Ohio proposes 'volume purchasing'
COLUMBUS, Ohio - Ohio has threatened to implement competitive bidding for home medical equipment for several years, but in September, the state put its money where its mouth is.
The Department of Job & Family Services has released a rule that proposes "volume purchasing" for home medical equipment. It gave providers until Sept. 21 to submit comments.
"We have submitted 30 comments," said Jason Seeley, vice president of the Columbus, Ohio-based DASCO Home Medical Equipment, which has several locations in the state. "We told (employees) what's going on, and we asked them to comment. It's crazy; we have to stop it now."
The competitive bidding chatter in Ohio began in 2004, when the state formed an independent commission to examine ways to cut costs from the Medicaid program, which in 2006, topped $10.5 billion. Until now, however, the state had never gone as far as to propose a rule.
One of the biggest complaints providers have with the state's proposal is its vagueness.
"There are no specifics," said Jim Frederick, a former president of the Ohio Association for Medical Equipment Services (OAMES). "It gives them full permission to do anything they want to do, which is scary. They could contract with one large provider and cut everyone else out. That would affect access."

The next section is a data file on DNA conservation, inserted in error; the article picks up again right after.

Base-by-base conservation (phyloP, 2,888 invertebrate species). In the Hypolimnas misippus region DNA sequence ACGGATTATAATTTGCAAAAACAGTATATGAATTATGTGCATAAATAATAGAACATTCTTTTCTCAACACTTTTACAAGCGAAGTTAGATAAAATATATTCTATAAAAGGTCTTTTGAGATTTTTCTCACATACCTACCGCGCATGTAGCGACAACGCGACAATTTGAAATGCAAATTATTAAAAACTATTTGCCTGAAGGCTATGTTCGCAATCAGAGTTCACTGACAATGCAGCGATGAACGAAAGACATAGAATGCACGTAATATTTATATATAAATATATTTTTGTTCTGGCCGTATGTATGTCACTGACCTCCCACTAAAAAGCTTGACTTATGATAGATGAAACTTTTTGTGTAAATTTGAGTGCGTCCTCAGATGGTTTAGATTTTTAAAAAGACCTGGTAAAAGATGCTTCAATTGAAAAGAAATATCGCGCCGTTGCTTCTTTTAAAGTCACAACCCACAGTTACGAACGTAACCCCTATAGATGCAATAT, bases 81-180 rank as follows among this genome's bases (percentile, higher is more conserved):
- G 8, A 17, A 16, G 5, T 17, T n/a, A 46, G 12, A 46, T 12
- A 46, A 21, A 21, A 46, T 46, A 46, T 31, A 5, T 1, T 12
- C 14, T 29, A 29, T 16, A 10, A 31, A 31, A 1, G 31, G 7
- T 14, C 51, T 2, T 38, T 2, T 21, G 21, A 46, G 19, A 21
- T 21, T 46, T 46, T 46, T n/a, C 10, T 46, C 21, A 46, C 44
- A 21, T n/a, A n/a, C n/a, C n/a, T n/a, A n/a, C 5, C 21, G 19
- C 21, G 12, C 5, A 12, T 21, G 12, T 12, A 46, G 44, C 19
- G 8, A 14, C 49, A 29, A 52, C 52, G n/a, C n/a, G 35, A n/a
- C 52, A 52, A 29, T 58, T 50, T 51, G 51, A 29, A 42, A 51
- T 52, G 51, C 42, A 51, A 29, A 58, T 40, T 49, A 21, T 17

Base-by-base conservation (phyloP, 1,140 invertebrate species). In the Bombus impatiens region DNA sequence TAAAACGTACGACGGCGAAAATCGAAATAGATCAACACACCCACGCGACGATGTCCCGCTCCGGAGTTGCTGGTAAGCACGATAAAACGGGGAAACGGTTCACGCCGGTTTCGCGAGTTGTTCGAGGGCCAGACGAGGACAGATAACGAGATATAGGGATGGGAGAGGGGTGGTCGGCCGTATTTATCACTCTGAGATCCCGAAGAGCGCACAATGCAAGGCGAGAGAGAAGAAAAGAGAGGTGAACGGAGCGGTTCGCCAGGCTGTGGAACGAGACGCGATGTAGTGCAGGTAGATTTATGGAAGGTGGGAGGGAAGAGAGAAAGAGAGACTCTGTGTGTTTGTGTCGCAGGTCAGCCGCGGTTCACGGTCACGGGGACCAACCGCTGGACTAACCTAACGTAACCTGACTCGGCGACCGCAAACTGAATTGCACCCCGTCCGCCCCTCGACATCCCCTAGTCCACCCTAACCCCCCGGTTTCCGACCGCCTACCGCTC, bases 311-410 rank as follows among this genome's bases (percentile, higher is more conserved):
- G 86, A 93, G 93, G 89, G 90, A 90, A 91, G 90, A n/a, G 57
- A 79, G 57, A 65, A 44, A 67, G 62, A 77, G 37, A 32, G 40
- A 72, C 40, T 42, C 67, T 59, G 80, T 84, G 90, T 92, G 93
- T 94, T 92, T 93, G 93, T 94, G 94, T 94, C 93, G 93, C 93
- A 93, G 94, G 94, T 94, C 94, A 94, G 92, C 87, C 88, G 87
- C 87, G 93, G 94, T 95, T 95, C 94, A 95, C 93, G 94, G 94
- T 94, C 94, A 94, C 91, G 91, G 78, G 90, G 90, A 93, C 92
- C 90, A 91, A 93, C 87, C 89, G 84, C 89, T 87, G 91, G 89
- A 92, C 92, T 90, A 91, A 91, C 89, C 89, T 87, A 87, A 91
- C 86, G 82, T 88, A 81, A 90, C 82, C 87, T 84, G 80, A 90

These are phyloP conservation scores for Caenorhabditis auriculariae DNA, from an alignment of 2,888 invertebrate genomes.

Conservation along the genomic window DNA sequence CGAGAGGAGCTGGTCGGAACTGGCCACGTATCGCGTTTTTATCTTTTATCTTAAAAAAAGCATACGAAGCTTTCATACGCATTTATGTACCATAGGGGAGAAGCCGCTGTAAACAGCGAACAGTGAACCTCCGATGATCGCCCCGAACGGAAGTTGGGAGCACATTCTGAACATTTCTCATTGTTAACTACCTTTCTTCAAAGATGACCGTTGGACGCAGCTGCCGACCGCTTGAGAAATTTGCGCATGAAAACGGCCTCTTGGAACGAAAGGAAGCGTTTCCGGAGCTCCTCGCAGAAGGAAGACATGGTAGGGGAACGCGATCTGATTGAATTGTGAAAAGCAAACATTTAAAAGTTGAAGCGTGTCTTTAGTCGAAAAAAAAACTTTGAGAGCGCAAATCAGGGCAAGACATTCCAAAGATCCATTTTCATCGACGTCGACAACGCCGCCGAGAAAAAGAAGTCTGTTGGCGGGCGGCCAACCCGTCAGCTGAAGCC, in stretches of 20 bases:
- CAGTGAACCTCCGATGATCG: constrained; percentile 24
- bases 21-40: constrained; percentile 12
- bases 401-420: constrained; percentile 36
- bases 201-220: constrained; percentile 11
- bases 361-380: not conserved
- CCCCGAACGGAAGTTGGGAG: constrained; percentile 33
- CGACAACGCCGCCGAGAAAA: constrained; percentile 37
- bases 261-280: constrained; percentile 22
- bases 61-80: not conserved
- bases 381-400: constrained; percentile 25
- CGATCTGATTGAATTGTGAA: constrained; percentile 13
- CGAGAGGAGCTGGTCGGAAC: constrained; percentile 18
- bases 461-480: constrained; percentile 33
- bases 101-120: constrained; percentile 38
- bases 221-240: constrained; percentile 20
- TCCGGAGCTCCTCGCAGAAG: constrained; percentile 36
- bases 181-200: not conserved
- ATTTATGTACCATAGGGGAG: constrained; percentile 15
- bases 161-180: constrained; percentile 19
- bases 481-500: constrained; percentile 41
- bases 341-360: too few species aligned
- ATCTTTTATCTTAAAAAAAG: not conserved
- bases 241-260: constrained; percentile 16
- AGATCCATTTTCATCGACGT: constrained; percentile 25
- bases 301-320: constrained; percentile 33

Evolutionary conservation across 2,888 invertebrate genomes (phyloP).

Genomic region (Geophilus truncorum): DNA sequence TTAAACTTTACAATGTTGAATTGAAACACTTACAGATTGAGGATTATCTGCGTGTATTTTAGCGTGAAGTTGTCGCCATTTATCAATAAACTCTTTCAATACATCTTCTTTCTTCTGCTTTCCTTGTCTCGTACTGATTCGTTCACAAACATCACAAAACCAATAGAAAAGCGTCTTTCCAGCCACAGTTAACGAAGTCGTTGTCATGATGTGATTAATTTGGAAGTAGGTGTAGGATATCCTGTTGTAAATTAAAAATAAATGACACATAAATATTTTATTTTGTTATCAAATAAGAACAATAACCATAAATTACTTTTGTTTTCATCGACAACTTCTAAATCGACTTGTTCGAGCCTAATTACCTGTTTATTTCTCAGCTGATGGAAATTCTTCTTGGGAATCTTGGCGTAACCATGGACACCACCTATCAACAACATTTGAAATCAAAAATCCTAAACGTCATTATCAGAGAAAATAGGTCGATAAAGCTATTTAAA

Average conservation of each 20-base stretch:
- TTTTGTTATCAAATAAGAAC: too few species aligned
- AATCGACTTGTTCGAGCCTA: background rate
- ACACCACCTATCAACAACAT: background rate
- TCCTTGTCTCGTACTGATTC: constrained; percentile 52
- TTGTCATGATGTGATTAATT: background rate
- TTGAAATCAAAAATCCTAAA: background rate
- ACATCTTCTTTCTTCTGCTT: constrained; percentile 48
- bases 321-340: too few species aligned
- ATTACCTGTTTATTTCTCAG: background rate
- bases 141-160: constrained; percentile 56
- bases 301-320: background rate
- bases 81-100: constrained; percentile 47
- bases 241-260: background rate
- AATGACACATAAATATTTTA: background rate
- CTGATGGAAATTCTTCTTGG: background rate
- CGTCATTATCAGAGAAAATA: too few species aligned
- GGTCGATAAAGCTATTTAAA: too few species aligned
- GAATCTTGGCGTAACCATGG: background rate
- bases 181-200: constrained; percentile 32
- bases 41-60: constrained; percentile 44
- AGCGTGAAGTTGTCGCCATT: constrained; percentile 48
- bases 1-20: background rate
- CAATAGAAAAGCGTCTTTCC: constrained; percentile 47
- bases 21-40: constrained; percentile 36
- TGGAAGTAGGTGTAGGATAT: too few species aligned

Providers also have all the concerns they have with national competitive bidding, said Patrick Hanna, president of B&K Home Medical Services in Tiffin, Ohio.
"It's short-sighted and not conducive to addressing the increasing costs of health care," he said.
Providers pointed out that the state has already saved about $127 million by moving recipients to managed care over the past two years.
After providers submit comments, the state will review comments and respond to them. Then it will send the rule to the Joint Committee on Agency Rule Review (JCARR).
After submitting bids for national competitive bidding, provider Tom Mullaney gets tired just thinking about the state's proposal.
"The state says this is coming down from the federal government, but national competitive bidding is far from done, and it's far from being a success," said Mullaney, president of Mullaney Medical in Cincinnati.